Robots are taking over the world. It’s a concept that’s both interesting and scary to think about.
In the past, we have explored jobs that robots cannot steal from humans. but what about the other side of the spectrum? Are there any jobs where automation and precision are so valuable that robots really deserve are there more than humans?
Of course. Some of these jobs are obviously perfect for robots: assembly lines, batch counting, data processing, even cash registers. But there are a few job markets where replacing humans with robots isn’t such an obvious move, but makes a lot of sense if you think about it.
Not sure if robots will ever be more than gimmicks? Check out these revolutionary must-see humanoid machines.
Just a month ago, an American home improvement chain called Lowe’s used its first robot in one of its stores in San Jose, California. His name is OSHbot, he is five feet tall, speaks English and Spanish, communicates with customers and is always available on the floor for help.
«It’s not just robots for robots’ sake or a marketing gimmick,» insists Keel Nel, executive director of Lowe’s Innovation Labs.
The key to the robot-human interface is that it’s embodied, according to Philip Solis, a robotics expert at ABI Research. «You’re moving towards something that you can interact with more — you can ask it for information and it can answer you.»
Mr Solis estimates that the OSHbot is worth roughly $150,000 (£95,319, €120,200), though the unit’s value will decrease as the market matures.
HT: BBC News
OSHbot has constant access to the store’s full inventory and always knows what’s in stock, what’s out of stock, and where to find everything. It also features a 3D scanner that can identify screws, hinges, etc. — a useful feature when customers want more of a particular item but don’t know what it’s called.
No sales assistant knows the exact state of stock in the store. OSHbot not only knows, but can transmit this information almost instantly. This constant database access has implications for future features as well.
For example, services like Next Glass and Pandora can already make personalized recommendations for users based on their current tastes. As long as the right databases are maintained, it shouldn’t be too hard to see bots like OSHbot making recommendations to users on the fly.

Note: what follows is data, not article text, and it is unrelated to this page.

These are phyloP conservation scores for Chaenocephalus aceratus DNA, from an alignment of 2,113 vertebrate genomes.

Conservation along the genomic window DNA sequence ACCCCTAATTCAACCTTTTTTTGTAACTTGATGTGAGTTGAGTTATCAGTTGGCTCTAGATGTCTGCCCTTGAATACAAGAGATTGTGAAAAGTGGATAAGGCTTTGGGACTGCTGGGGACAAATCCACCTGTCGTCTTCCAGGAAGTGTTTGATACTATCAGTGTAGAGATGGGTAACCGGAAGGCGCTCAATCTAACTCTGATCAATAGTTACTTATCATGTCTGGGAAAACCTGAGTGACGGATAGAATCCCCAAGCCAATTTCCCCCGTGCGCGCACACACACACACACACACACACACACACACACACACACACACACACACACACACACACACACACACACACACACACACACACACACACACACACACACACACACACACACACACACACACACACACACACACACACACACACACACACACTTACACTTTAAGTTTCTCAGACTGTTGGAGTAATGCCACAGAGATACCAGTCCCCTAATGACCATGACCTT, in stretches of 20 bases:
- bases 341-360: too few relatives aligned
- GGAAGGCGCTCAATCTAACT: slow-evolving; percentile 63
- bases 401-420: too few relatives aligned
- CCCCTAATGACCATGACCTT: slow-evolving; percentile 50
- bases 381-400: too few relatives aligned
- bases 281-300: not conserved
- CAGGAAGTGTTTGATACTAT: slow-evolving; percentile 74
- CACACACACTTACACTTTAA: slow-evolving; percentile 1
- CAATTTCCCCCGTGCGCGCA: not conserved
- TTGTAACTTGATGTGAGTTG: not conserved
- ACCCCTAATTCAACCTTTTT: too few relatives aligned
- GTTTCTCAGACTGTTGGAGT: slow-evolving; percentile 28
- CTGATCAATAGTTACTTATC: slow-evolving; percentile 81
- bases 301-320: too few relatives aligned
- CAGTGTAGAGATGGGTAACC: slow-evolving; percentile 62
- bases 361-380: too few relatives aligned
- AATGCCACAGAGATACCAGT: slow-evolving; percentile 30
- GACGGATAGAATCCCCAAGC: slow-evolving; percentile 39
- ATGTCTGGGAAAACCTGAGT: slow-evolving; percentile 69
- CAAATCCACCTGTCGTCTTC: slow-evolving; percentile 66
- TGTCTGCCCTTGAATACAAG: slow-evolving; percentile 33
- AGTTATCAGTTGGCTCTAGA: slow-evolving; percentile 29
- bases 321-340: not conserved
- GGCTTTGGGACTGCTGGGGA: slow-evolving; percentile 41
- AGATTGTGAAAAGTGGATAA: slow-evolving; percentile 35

At this point, trading partners will have no advantage over their machine counterparts.
Research and data analysis
While we’re talking about database access, let’s talk about Watson and Ross.
In 2005, IBM began developing an artificially intelligent computer named Watson that received and processed over 4 terabytes of encyclopedic knowledge. In 2011, Watson appeared on Jeopardy and won by beating two legendary former winners.
A group of students from the University of Toronto then took Watson and set him up for a different field: instead of feeding him a bunch of general minutiae, they fed her legal papers, court cases, and pieces of legislation. This Watson clone is called Ross and will be used as a lawyer in a Toronto law firm over the next few years.
Here’s how Ross’s creators say it works: You ask him a legal question and he spits out an answer, referring to the legal case, providing some relevant evidence and a percentage indicating how confident Ross is that he got it right. If a new case comes into the database that might be relevant to your issue, Ross will know about it right away and alert you on your smartphone, possibly when you go to court.
“When we don’t have time, we just say it’s Siri’s lawyer,” says Jimo Ovbiagele, 21, a software engineer on the Ross team, of Apple’s iPhone conversational concierge program. He adds that «Watson is a lot smarter than Siri.»
HT: Globe and mail
Summarizing findings from a pool of data has long been a human-only endeavor, but Watson and Ross argue that it may not be that long.